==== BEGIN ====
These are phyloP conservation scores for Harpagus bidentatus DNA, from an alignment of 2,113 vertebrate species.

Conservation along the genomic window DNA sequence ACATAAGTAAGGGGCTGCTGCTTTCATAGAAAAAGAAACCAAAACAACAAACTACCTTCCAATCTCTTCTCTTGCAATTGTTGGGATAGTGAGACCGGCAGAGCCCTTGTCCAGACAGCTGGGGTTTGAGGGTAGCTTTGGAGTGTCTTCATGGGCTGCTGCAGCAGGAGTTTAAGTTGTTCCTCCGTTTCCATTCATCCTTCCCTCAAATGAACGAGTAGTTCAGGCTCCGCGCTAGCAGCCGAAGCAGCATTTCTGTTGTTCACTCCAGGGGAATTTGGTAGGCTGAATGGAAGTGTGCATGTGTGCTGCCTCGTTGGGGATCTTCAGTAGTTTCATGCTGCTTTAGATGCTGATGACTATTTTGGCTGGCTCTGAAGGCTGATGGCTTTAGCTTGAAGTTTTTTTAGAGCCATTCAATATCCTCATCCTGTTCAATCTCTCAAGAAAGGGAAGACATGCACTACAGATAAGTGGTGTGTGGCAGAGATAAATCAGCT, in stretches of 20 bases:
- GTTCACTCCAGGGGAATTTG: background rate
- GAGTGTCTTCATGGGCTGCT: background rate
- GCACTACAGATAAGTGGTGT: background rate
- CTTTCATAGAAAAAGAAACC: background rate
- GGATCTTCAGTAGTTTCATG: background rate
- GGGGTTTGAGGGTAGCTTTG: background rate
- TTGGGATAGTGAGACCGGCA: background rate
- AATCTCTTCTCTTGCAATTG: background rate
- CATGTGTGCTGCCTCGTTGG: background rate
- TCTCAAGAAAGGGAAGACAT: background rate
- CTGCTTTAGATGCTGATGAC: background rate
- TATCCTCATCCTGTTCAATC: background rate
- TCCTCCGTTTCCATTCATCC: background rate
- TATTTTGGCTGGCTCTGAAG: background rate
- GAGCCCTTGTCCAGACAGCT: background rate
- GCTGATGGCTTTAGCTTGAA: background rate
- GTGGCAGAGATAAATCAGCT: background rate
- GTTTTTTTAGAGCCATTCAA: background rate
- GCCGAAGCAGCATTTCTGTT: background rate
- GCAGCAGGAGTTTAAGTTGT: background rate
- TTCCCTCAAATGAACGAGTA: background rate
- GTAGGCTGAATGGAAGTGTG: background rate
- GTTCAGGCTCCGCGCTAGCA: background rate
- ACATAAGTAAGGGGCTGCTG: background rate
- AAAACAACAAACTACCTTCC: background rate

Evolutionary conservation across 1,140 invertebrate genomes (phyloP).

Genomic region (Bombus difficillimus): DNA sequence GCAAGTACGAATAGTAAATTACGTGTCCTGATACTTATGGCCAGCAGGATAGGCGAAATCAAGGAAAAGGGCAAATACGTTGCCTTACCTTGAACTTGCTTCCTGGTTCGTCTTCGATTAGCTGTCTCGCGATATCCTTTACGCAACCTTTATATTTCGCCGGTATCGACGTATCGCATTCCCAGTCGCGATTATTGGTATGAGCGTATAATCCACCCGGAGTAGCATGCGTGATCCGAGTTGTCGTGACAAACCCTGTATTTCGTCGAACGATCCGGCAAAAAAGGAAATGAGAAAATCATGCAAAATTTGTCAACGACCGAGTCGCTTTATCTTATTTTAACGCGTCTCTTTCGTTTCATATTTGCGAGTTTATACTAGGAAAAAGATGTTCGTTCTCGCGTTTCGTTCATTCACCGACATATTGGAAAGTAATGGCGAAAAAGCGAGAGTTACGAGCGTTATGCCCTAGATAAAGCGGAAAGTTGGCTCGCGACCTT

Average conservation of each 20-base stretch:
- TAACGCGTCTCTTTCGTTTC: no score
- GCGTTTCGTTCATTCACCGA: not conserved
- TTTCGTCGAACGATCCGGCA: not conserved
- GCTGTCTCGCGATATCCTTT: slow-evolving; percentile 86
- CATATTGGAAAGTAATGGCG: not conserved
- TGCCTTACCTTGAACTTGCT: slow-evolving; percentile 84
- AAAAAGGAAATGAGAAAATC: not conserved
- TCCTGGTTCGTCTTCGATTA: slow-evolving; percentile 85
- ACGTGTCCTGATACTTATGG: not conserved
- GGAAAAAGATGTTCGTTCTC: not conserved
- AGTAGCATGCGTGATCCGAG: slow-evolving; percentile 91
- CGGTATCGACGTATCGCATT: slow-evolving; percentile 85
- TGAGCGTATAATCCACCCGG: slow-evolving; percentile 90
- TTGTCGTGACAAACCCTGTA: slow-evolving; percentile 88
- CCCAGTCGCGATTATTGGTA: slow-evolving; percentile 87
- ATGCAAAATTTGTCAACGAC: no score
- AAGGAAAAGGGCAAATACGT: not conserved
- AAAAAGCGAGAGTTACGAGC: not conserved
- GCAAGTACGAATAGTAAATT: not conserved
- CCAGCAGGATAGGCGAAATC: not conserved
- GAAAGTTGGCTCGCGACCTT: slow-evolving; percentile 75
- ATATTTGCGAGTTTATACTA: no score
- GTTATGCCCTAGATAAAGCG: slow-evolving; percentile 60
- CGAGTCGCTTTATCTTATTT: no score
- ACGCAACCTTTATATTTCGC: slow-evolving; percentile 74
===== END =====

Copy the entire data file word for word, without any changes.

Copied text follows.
These are phyloP conservation scores for Harpagus bidentatus DNA, from an alignment of 2,113 vertebrate species.

Conservation along the genomic window DNA sequence ACATAAGTAAGGGGCTGCTGCTTTCATAGAAAAAGAAACCAAAACAACAAACTACCTTCCAATCTCTTCTCTTGCAATTGTTGGGATAGTGAGACCGGCAGAGCCCTTGTCCAGACAGCTGGGGTTTGAGGGTAGCTTTGGAGTGTCTTCATGGGCTGCTGCAGCAGGAGTTTAAGTTGTTCCTCCGTTTCCATTCATCCTTCCCTCAAATGAACGAGTAGTTCAGGCTCCGCGCTAGCAGCCGAAGCAGCATTTCTGTTGTTCACTCCAGGGGAATTTGGTAGGCTGAATGGAAGTGTGCATGTGTGCTGCCTCGTTGGGGATCTTCAGTAGTTTCATGCTGCTTTAGATGCTGATGACTATTTTGGCTGGCTCTGAAGGCTGATGGCTTTAGCTTGAAGTTTTTTTAGAGCCATTCAATATCCTCATCCTGTTCAATCTCTCAAGAAAGGGAAGACATGCACTACAGATAAGTGGTGTGTGGCAGAGATAAATCAGCT, in stretches of 20 bases:
- GTTCACTCCAGGGGAATTTG: background rate
- GAGTGTCTTCATGGGCTGCT: background rate
- GCACTACAGATAAGTGGTGT: background rate
- CTTTCATAGAAAAAGAAACC: background rate
- GGATCTTCAGTAGTTTCATG: background rate
- GGGGTTTGAGGGTAGCTTTG: background rate
- TTGGGATAGTGAGACCGGCA: background rate
- AATCTCTTCTCTTGCAATTG: background rate
- CATGTGTGCTGCCTCGTTGG: background rate
- TCTCAAGAAAGGGAAGACAT: background rate
- CTGCTTTAGATGCTGATGAC: background rate
- TATCCTCATCCTGTTCAATC: background rate
- TCCTCCGTTTCCATTCATCC: background rate
- TATTTTGGCTGGCTCTGAAG: background rate
- GAGCCCTTGTCCAGACAGCT: background rate
- GCTGATGGCTTTAGCTTGAA: background rate
- GTGGCAGAGATAAATCAGCT: background rate
- GTTTTTTTAGAGCCATTCAA: background rate
- GCCGAAGCAGCATTTCTGTT: background rate
- GCAGCAGGAGTTTAAGTTGT: background rate
- TTCCCTCAAATGAACGAGTA: background rate
- GTAGGCTGAATGGAAGTGTG: background rate
- GTTCAGGCTCCGCGCTAGCA: background rate
- ACATAAGTAAGGGGCTGCTG: background rate
- AAAACAACAAACTACCTTCC: background rate

Evolutionary conservation across 1,140 invertebrate genomes (phyloP).

Genomic region (Bombus difficillimus): DNA sequence GCAAGTACGAATAGTAAATTACGTGTCCTGATACTTATGGCCAGCAGGATAGGCGAAATCAAGGAAAAGGGCAAATACGTTGCCTTACCTTGAACTTGCTTCCTGGTTCGTCTTCGATTAGCTGTCTCGCGATATCCTTTACGCAACCTTTATATTTCGCCGGTATCGACGTATCGCATTCCCAGTCGCGATTATTGGTATGAGCGTATAATCCACCCGGAGTAGCATGCGTGATCCGAGTTGTCGTGACAAACCCTGTATTTCGTCGAACGATCCGGCAAAAAAGGAAATGAGAAAATCATGCAAAATTTGTCAACGACCGAGTCGCTTTATCTTATTTTAACGCGTCTCTTTCGTTTCATATTTGCGAGTTTATACTAGGAAAAAGATGTTCGTTCTCGCGTTTCGTTCATTCACCGACATATTGGAAAGTAATGGCGAAAAAGCGAGAGTTACGAGCGTTATGCCCTAGATAAAGCGGAAAGTTGGCTCGCGACCTT

Average conservation of each 20-base stretch:
- TAACGCGTCTCTTTCGTTTC: no score
- GCGTTTCGTTCATTCACCGA: not conserved
- TTTCGTCGAACGATCCGGCA: not conserved
- GCTGTCTCGCGATATCCTTT: slow-evolving; percentile 86
- CATATTGGAAAGTAATGGCG: not conserved
- TGCCTTACCTTGAACTTGCT: slow-evolving; percentile 84
- AAAAAGGAAATGAGAAAATC: not conserved
- TCCTGGTTCGTCTTCGATTA: slow-evolving; percentile 85
- ACGTGTCCTGATACTTATGG: not conserved
- GGAAAAAGATGTTCGTTCTC: not conserved
- AGTAGCATGCGTGATCCGAG: slow-evolving; percentile 91
- CGGTATCGACGTATCGCATT: slow-evolving; percentile 85
- TGAGCGTATAATCCACCCGG: slow-evolving; percentile 90
- TTGTCGTGACAAACCCTGTA: slow-evolving; percentile 88
- CCCAGTCGCGATTATTGGTA: slow-evolving; percentile 87
- ATGCAAAATTTGTCAACGAC: no score
- AAGGAAAAGGGCAAATACGT: not conserved
- AAAAAGCGAGAGTTACGAGC: not conserved
- GCAAGTACGAATAGTAAATT: not conserved
- CCAGCAGGATAGGCGAAATC: not conserved
- GAAAGTTGGCTCGCGACCTT: slow-evolving; percentile 75
- ATATTTGCGAGTTTATACTA: no score
- GTTATGCCCTAGATAAAGCG: slow-evolving; percentile 60
- CGAGTCGCTTTATCTTATTT: no score
- ACGCAACCTTTATATTTCGC: slow-evolving; percentile 74